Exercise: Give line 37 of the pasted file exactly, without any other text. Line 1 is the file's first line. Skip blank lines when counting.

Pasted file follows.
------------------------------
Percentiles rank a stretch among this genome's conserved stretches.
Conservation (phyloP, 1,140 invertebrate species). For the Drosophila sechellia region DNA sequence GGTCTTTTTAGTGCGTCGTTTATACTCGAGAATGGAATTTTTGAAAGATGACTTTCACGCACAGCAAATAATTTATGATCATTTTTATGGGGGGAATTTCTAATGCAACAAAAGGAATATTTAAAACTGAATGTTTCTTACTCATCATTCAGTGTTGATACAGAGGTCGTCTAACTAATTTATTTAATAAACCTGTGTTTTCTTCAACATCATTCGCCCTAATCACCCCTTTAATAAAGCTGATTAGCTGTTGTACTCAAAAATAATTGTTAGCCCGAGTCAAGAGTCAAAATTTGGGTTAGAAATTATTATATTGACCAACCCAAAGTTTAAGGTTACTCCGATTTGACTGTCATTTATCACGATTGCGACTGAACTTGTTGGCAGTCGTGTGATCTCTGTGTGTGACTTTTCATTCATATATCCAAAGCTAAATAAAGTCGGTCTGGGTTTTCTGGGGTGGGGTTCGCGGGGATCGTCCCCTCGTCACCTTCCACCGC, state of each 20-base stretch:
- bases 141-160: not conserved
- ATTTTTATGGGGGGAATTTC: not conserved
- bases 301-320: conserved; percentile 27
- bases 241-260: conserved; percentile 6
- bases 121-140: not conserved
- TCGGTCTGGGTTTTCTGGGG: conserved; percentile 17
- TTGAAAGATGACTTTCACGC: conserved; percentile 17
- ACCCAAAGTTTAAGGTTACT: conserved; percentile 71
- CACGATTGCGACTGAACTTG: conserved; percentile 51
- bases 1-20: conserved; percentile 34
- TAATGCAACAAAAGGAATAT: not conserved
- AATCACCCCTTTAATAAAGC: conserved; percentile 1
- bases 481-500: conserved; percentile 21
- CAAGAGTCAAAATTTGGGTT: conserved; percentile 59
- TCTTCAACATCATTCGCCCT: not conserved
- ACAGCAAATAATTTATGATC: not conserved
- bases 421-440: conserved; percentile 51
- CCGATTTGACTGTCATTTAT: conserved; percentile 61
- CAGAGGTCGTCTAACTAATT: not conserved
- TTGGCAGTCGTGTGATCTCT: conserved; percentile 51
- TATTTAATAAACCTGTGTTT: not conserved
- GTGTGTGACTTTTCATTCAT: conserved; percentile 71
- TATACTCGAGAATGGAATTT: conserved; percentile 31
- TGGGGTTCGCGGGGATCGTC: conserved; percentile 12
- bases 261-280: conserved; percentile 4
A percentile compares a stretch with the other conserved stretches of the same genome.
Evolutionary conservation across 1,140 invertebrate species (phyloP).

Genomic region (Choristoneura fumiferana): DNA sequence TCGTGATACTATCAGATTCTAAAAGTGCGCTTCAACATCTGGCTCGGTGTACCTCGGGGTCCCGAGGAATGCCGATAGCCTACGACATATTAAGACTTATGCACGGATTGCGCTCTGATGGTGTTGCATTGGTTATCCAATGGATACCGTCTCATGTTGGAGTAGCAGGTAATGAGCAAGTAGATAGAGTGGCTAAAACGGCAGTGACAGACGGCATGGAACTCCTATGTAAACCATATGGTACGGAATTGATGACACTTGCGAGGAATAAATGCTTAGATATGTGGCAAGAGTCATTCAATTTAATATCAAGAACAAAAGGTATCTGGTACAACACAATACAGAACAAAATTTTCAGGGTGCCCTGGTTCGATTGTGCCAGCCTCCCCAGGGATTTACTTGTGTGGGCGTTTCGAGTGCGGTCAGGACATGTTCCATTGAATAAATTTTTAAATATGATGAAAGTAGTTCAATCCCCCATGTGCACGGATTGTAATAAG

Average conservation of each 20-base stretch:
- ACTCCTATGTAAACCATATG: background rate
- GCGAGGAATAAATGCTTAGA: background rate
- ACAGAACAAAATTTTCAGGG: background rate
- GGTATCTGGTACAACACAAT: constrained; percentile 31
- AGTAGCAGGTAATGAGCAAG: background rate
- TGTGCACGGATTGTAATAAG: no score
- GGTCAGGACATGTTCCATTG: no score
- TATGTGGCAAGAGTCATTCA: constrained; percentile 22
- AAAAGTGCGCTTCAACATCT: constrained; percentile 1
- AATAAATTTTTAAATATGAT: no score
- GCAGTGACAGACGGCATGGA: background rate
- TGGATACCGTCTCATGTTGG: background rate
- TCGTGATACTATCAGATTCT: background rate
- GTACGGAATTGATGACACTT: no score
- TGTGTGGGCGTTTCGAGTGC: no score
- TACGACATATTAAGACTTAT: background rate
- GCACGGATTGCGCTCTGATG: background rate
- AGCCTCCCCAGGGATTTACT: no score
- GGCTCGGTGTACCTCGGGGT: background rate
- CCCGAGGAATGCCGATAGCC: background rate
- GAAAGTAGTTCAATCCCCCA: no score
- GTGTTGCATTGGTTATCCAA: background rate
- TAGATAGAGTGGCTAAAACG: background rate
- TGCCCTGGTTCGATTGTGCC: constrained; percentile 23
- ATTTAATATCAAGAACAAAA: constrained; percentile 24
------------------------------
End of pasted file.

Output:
- TGTGCACGGATTGTAATAAG: no score